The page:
Delta did indeed operate SEAHND the minimum allowed by the rules to keep the slot.
Like it or not, they were following the rules.
When AA objected, DOT issued new guidance, which Delta followed, operating the route daily.
Eventually they decided to return the authority to the DOT, which gave it to AA.
Let's not act like Delta defied the DOT. They did what they could within the rules, but they never broke the rules.
Did DL technically satisfy the rule? Barely. Were they utilizing the frequency as advertised during the route award process? No. Has DL been by far the noisiest player in this process and yet made the poorest use of their frequencies? Yes. DOT was right to change the terms of their award.
If you got back to the award process DOT always talked about maximizing these authorities for the flying public. Again something DL has undermined at every stage. Their strategy is to say anything to win then when they control the authority to bend it to their needs without letting other carriers compete again for the authority.
No arguments there. Delta played around with the process, but they didn't break any rules. We can go back and forth as to WHY they did what they did, but frankly, they were trying to make poor times work. No other airline made any request for the route authority until AA did, so I honestly don't see what harm came from it, as once AA objected, Delta obeyed the updated guidance from DOT until ceding the authority.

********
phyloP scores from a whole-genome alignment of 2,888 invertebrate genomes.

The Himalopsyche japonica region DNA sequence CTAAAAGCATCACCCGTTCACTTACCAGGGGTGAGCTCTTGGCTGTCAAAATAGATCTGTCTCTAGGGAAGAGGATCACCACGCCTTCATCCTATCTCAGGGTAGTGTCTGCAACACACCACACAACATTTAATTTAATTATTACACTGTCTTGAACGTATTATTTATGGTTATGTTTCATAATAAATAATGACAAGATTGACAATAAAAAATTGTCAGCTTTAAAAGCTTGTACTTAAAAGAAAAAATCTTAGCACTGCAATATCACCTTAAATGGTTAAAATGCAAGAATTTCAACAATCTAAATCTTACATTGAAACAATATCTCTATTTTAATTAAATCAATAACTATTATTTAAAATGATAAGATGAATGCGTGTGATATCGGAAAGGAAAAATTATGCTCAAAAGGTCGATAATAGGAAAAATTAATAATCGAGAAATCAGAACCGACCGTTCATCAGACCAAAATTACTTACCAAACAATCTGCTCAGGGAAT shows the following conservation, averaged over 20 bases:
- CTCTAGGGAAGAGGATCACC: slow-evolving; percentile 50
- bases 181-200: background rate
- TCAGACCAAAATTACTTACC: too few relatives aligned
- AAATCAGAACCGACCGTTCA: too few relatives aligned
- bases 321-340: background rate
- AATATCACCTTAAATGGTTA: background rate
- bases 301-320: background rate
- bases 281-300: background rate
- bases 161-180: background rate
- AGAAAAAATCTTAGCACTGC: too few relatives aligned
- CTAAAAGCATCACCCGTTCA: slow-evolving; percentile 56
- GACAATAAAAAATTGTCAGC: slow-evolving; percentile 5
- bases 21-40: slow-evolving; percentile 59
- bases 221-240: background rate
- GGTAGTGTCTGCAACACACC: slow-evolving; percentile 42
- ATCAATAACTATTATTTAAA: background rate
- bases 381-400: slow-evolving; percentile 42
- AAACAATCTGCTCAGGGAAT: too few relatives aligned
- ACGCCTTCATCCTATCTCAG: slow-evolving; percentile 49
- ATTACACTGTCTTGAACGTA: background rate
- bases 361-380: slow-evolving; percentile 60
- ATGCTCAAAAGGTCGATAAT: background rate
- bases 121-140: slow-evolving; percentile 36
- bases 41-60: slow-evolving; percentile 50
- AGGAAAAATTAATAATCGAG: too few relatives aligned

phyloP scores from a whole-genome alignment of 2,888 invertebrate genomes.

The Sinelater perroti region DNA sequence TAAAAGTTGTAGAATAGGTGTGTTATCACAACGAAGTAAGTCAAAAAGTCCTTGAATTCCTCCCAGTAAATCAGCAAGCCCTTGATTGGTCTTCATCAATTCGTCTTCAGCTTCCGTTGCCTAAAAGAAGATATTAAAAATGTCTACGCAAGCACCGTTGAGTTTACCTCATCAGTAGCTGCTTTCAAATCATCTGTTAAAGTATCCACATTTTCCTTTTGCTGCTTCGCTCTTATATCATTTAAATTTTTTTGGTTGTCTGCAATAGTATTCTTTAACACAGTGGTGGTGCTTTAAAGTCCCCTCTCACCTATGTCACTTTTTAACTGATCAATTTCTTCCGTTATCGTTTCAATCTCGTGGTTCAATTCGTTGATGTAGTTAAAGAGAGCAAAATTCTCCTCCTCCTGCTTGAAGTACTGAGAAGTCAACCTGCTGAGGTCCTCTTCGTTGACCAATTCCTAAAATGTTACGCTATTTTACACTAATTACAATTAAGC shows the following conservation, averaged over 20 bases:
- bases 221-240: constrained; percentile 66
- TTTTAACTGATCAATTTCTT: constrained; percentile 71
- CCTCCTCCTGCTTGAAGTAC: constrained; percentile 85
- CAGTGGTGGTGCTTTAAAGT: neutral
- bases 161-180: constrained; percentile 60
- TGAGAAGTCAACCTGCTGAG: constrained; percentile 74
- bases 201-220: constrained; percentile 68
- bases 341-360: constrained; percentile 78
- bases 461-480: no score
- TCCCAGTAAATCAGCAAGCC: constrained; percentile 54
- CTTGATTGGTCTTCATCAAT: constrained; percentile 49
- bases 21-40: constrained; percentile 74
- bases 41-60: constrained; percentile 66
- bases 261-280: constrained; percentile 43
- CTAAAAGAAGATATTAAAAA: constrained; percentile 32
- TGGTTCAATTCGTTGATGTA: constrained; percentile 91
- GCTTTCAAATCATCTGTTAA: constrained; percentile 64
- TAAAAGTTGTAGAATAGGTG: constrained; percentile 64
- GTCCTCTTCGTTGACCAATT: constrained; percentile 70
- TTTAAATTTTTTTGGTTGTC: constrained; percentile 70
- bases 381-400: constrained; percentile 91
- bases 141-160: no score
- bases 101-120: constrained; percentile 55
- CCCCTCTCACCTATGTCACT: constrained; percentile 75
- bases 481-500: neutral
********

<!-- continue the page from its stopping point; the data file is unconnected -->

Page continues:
We could debate whether SEA-HND, even seasonally, is better or worse for the flying public than adding AA on the crowded LAX-HND route years ago. It probably isn't, but it's a reasonable debate to have.
Since daytime slots have become available, Delta has not deviated from their proposal. MSP and LAX were proposed on the 777, and that's what they have flown as (okay, to be fair, LAX is on the A330-300, but that was an increase of 2 seats).
For what it's worth, I don't fully agree wtih Delta's flexibility request here. I can see the argument that if the Japanese carriers have flexibility, the US carriers should too.
But if, for example, the DOT award Delta 2 authorities for ATL and SEA, for serving Southeast/Northwest regions, I don't think it'd be fair for Delta to then be able to move then to say, Detroit and JFK, as it undermines the reason they got the routes in the first place.